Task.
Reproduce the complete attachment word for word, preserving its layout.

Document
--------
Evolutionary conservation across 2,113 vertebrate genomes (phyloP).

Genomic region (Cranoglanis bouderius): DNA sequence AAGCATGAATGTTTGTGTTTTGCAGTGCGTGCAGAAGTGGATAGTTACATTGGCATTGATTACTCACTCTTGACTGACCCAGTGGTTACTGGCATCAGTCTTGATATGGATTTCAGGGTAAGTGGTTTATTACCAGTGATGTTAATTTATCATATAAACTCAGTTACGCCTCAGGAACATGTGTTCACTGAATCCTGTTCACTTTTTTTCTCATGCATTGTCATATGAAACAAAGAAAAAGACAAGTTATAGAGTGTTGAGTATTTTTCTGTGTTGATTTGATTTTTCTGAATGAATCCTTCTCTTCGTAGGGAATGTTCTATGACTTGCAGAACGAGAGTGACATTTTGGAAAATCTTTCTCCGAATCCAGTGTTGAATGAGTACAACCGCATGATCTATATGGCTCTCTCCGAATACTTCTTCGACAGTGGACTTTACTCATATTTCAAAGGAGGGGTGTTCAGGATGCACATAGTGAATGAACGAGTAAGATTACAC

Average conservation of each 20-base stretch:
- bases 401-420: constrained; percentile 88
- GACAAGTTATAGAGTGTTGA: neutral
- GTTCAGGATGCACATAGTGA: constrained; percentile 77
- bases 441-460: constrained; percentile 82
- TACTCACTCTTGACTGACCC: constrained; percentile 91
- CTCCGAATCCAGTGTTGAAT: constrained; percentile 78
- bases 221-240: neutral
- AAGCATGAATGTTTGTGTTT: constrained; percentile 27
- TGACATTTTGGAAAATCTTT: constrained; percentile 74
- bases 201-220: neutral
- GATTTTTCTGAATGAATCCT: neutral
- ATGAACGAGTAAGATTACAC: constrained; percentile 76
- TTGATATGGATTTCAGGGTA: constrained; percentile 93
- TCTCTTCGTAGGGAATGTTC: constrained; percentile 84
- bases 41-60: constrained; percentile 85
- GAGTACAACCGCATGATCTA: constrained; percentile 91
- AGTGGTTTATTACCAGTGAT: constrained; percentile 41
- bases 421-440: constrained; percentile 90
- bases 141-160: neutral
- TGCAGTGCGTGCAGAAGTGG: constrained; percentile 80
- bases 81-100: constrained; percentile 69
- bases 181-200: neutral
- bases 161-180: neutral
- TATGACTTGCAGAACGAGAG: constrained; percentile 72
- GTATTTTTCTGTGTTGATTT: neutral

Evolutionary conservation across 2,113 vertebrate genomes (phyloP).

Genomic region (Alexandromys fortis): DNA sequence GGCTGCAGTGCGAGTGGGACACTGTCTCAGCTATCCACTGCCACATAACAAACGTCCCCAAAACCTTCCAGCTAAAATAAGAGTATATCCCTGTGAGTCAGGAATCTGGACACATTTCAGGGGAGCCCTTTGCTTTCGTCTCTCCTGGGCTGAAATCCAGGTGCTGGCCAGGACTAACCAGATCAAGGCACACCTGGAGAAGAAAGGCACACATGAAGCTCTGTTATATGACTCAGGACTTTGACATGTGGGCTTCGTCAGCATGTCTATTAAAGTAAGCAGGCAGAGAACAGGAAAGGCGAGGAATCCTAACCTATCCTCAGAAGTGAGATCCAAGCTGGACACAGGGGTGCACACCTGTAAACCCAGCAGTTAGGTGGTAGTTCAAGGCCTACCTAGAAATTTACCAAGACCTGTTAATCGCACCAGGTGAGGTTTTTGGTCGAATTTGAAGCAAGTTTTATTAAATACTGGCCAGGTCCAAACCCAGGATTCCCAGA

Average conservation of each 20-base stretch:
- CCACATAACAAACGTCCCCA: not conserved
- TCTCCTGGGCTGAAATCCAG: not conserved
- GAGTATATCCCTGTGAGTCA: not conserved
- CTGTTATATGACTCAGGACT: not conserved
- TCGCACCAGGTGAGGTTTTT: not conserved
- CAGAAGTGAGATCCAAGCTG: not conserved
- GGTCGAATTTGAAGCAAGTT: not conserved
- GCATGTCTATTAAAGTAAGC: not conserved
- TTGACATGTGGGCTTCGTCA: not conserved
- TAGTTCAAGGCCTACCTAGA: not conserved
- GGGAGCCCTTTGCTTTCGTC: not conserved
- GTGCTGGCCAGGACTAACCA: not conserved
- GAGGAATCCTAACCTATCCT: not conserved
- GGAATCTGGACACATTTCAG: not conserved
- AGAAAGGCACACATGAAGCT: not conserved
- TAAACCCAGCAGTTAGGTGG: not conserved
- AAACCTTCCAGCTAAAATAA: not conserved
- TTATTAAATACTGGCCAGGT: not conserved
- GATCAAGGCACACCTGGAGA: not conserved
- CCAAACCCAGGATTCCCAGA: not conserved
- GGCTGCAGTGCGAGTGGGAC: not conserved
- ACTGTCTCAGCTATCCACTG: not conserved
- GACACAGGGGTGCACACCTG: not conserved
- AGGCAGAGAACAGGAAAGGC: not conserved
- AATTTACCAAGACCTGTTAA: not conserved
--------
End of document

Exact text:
Evolutionary conservation across 2,113 vertebrate genomes (phyloP).

Genomic region (Cranoglanis bouderius): DNA sequence AAGCATGAATGTTTGTGTTTTGCAGTGCGTGCAGAAGTGGATAGTTACATTGGCATTGATTACTCACTCTTGACTGACCCAGTGGTTACTGGCATCAGTCTTGATATGGATTTCAGGGTAAGTGGTTTATTACCAGTGATGTTAATTTATCATATAAACTCAGTTACGCCTCAGGAACATGTGTTCACTGAATCCTGTTCACTTTTTTTCTCATGCATTGTCATATGAAACAAAGAAAAAGACAAGTTATAGAGTGTTGAGTATTTTTCTGTGTTGATTTGATTTTTCTGAATGAATCCTTCTCTTCGTAGGGAATGTTCTATGACTTGCAGAACGAGAGTGACATTTTGGAAAATCTTTCTCCGAATCCAGTGTTGAATGAGTACAACCGCATGATCTATATGGCTCTCTCCGAATACTTCTTCGACAGTGGACTTTACTCATATTTCAAAGGAGGGGTGTTCAGGATGCACATAGTGAATGAACGAGTAAGATTACAC

Average conservation of each 20-base stretch:
- bases 401-420: constrained; percentile 88
- GACAAGTTATAGAGTGTTGA: neutral
- GTTCAGGATGCACATAGTGA: constrained; percentile 77
- bases 441-460: constrained; percentile 82
- TACTCACTCTTGACTGACCC: constrained; percentile 91
- CTCCGAATCCAGTGTTGAAT: constrained; percentile 78
- bases 221-240: neutral
- AAGCATGAATGTTTGTGTTT: constrained; percentile 27
- TGACATTTTGGAAAATCTTT: constrained; percentile 74
- bases 201-220: neutral
- GATTTTTCTGAATGAATCCT: neutral
- ATGAACGAGTAAGATTACAC: constrained; percentile 76
- TTGATATGGATTTCAGGGTA: constrained; percentile 93
- TCTCTTCGTAGGGAATGTTC: constrained; percentile 84
- bases 41-60: constrained; percentile 85
- GAGTACAACCGCATGATCTA: constrained; percentile 91
- AGTGGTTTATTACCAGTGAT: constrained; percentile 41
- bases 421-440: constrained; percentile 90
- bases 141-160: neutral
- TGCAGTGCGTGCAGAAGTGG: constrained; percentile 80
- bases 81-100: constrained; percentile 69
- bases 181-200: neutral
- bases 161-180: neutral
- TATGACTTGCAGAACGAGAG: constrained; percentile 72
- GTATTTTTCTGTGTTGATTT: neutral

Evolutionary conservation across 2,113 vertebrate genomes (phyloP).

Genomic region (Alexandromys fortis): DNA sequence GGCTGCAGTGCGAGTGGGACACTGTCTCAGCTATCCACTGCCACATAACAAACGTCCCCAAAACCTTCCAGCTAAAATAAGAGTATATCCCTGTGAGTCAGGAATCTGGACACATTTCAGGGGAGCCCTTTGCTTTCGTCTCTCCTGGGCTGAAATCCAGGTGCTGGCCAGGACTAACCAGATCAAGGCACACCTGGAGAAGAAAGGCACACATGAAGCTCTGTTATATGACTCAGGACTTTGACATGTGGGCTTCGTCAGCATGTCTATTAAAGTAAGCAGGCAGAGAACAGGAAAGGCGAGGAATCCTAACCTATCCTCAGAAGTGAGATCCAAGCTGGACACAGGGGTGCACACCTGTAAACCCAGCAGTTAGGTGGTAGTTCAAGGCCTACCTAGAAATTTACCAAGACCTGTTAATCGCACCAGGTGAGGTTTTTGGTCGAATTTGAAGCAAGTTTTATTAAATACTGGCCAGGTCCAAACCCAGGATTCCCAGA

Average conservation of each 20-base stretch:
- CCACATAACAAACGTCCCCA: not conserved
- TCTCCTGGGCTGAAATCCAG: not conserved
- GAGTATATCCCTGTGAGTCA: not conserved
- CTGTTATATGACTCAGGACT: not conserved
- TCGCACCAGGTGAGGTTTTT: not conserved
- CAGAAGTGAGATCCAAGCTG: not conserved
- GGTCGAATTTGAAGCAAGTT: not conserved
- GCATGTCTATTAAAGTAAGC: not conserved
- TTGACATGTGGGCTTCGTCA: not conserved
- TAGTTCAAGGCCTACCTAGA: not conserved
- GGGAGCCCTTTGCTTTCGTC: not conserved
- GTGCTGGCCAGGACTAACCA: not conserved
- GAGGAATCCTAACCTATCCT: not conserved
- GGAATCTGGACACATTTCAG: not conserved
- AGAAAGGCACACATGAAGCT: not conserved
- TAAACCCAGCAGTTAGGTGG: not conserved
- AAACCTTCCAGCTAAAATAA: not conserved
- TTATTAAATACTGGCCAGGT: not conserved
- GATCAAGGCACACCTGGAGA: not conserved
- CCAAACCCAGGATTCCCAGA: not conserved
- GGCTGCAGTGCGAGTGGGAC: not conserved
- ACTGTCTCAGCTATCCACTG: not conserved
- GACACAGGGGTGCACACCTG: not conserved
- AGGCAGAGAACAGGAAAGGC: not conserved
- AATTTACCAAGACCTGTTAA: not conserved